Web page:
The learning modes shown in the module also captivated me. The experience I gathered from this module was amazing. For instance, our teachers always encouraged us in our practical courses, where we were subjected to dealing with various people in different situations, and this practical, hands-on experience alternated with discussion and reflection. Real-life examples helped me clear away some of my preconceived ideas about the process of learning and practice, and shed my overly intuitive thinking. Armed with theory, I found I was capable of more than making uneducated guesses, and could quite satisfyingly work my way through problem after problem. By successfully combining a firm theoretical base and examples, the course showed how I could apply knowledge to practice and further evaluate it through reflection. Reflecting on the process of learning helps me acknowledge my accomplishments, make notes to self and enlist points for future improvement. I also find myself fully engaged in the learning process, which, I suppose, is the primary aim of the tutors. Finally, when I reflect on what I have accomplished, it helps me to see the meaning in what I do – which is priceless.

When I look back, I find myself satisfied – in fact, overwhelmed – with the module structure and the help from the organisation. In this module, the significance of leadership was highlighted. On a related note, I became eligible to assess myself in a different context. This module helped me to point out not only my strengths but also my weaknesses. I have discovered that my strengths lie in my altruism, creative energy, ability to communicate, patience when listening and discussing and devotion to independent research. These features can be observed not only by myself, but by my peers as well. The windows and tests, as well as interaction, helped me rediscover my strong points anew and become inspired to further develop as a person and a professional.

On the weaker side, I might sometimes take my altruism too far. Based on my idealism, I can develop pre-conceptions that prevent me from adopting an entirely non-judgmental approach. The course helped me realize the importance of not transferring my feelings onto my clients and colleagues, which is why I am determined to find a way of distancing myself from my emotional experience when I work. Another feature with room to improve is that I tend to take things too personally, especially the tutors’ and peers’ critiques. The course has shown me that I am able to take criticism differently: instead of passively brooding upon my weakness, I can upcycle it into a point of inspiration to hone my leadership skills.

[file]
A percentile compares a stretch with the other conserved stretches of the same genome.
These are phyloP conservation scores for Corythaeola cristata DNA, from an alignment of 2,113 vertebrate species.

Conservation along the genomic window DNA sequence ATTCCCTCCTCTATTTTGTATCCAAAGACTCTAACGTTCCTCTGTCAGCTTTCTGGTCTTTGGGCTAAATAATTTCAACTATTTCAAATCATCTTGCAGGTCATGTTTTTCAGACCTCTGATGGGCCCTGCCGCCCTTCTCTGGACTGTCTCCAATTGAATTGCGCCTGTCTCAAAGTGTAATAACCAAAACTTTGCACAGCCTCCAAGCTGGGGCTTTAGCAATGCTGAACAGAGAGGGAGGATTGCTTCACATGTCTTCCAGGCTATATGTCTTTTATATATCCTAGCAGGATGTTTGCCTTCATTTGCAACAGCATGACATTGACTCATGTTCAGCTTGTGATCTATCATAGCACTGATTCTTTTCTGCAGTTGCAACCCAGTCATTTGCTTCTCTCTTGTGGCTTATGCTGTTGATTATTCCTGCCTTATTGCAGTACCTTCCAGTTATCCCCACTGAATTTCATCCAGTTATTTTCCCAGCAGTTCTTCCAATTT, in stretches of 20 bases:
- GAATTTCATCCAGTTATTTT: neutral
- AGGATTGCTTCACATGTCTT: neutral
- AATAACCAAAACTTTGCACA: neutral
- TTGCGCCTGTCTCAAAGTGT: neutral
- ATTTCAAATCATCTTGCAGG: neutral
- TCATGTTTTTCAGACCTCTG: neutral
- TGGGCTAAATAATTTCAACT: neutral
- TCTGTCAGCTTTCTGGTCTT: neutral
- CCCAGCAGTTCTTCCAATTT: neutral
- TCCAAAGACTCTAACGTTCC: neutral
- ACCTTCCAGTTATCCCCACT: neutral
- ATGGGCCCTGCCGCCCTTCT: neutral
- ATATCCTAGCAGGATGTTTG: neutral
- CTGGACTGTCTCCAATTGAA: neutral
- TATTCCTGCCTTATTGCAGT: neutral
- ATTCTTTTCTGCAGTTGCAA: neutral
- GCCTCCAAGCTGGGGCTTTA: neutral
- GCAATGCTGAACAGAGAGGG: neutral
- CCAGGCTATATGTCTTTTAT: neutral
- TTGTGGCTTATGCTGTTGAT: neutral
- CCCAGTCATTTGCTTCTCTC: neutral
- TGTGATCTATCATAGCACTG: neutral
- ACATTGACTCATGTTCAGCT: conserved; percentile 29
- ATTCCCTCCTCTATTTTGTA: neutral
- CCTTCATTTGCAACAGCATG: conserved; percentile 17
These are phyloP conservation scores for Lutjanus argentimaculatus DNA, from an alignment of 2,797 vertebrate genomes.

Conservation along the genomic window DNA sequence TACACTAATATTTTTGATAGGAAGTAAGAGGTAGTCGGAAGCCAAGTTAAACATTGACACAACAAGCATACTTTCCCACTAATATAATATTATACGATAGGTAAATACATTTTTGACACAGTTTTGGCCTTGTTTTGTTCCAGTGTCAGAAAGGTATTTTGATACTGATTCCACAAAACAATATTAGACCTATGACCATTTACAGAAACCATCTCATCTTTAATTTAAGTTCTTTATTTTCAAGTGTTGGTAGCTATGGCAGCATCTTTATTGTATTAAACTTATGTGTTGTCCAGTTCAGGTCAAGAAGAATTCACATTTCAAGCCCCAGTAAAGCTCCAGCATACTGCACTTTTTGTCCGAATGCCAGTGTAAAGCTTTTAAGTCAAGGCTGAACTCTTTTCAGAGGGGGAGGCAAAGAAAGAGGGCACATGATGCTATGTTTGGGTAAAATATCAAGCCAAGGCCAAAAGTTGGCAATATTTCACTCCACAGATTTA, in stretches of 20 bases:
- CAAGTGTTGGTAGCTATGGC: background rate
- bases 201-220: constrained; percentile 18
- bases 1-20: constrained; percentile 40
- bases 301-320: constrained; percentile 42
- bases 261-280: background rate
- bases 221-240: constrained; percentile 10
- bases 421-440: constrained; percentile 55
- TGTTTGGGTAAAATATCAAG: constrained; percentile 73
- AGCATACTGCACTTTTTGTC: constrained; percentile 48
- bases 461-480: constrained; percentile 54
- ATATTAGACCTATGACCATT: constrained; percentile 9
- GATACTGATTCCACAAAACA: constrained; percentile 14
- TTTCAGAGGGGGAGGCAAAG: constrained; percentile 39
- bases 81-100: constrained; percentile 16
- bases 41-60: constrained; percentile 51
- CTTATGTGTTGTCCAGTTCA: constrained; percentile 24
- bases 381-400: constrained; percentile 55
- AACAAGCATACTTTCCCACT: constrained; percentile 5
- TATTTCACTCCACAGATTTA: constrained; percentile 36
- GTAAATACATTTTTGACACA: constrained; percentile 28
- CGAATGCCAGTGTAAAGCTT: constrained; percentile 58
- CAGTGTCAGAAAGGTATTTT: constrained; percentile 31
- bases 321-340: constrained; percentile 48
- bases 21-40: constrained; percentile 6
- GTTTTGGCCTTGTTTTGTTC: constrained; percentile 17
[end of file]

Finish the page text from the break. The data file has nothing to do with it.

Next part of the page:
To overcome my weaknesses, I accepted help from my mentors and classmates. I also read many books to expand my knowledge boundaries and update myself on the theories, which I found confusing at the beginning. On the other hand, I also learned to control my expression of views and judgments. I came to know that being logically correct is also considered to be one of the best qualities of a leader, and is something I need to develop. I understand that having a realistic view can also make me reliable as a future leader.

Overall, I have to admit that I am pleased to state that the experience and learning I have gained from this module – and entire course-work – are of a ‘momentous nature’ for me, as essentially they helped me to advance my career. The knowledge I gathered from this module encouraged me further to gain the utmost knowledge in this subject and apply my knowledge in the field-work in the health-care system. The practical courses made me more realistic, and taught me to deal with a number of unwanted situations, about which I had been completely unaware. This step proved to be helpful in developing my leadership skills. Therefore, apart from increasing the boundaries of my knowledge, this module helped me to broaden my management approach, strategic qualities and creativity and thinking skills in demanding situations, and motivated me to develop my career as a health care professional.

References

Berwick, DM & Hackbarth, AD 2012, ‘Eliminating waste in US health care’, Jama, vol. 307, no. 14, pp. 1513-1516.

Best, A, Greenhalgh, T, Lewis, S, Saul, JE, Carroll, S & Bitz, J 2012, ‘Large‐system transformation in health care: a realist review’, Milbank Quarterly, vol. 90, no.3, pp. 421-456.

Currie, G & Lockett, A 2011, ‘Distributing leadership in health and social care: concertive, conjoint or collective?’, International Journal of Management Reviews, vol. 13, no. 3, pp. 286-300.

De Souza, LB & Pidd, M 2011, ‘Exploring the barriers to lean health care implementation’, Public Money & Management, vol. 31, no. 1, pp. 59-66.

Edmonstone, J 2011, ‘Developing leaders and leadership in health care: a case for rebalancing?’, Leadership in Health Services, vol. 24, no. 1, pp. 8-18.

Kakuma, R, Minas, H, van Ginneken, N, Dal Poz, MR, Desiraju, K, Morris, JE, Saxena, S & Scheffler, RM 2011, ‘Human resources for mental health care: current situation and strategies for action’, The Lancet, vol. 378, no. 9803, pp. 1654-1663.

Porter, ME 2010, ‘What is value in health care?’, New England Journal of Medicine, vol. 363, no. 26, pp. 2477-2481.

Porter-O’Grady, T & Malloch, K 2011, Quantum leadership: Advancing innovation, transforming health care, Jones & Bartlett Learning, Burlington, MA.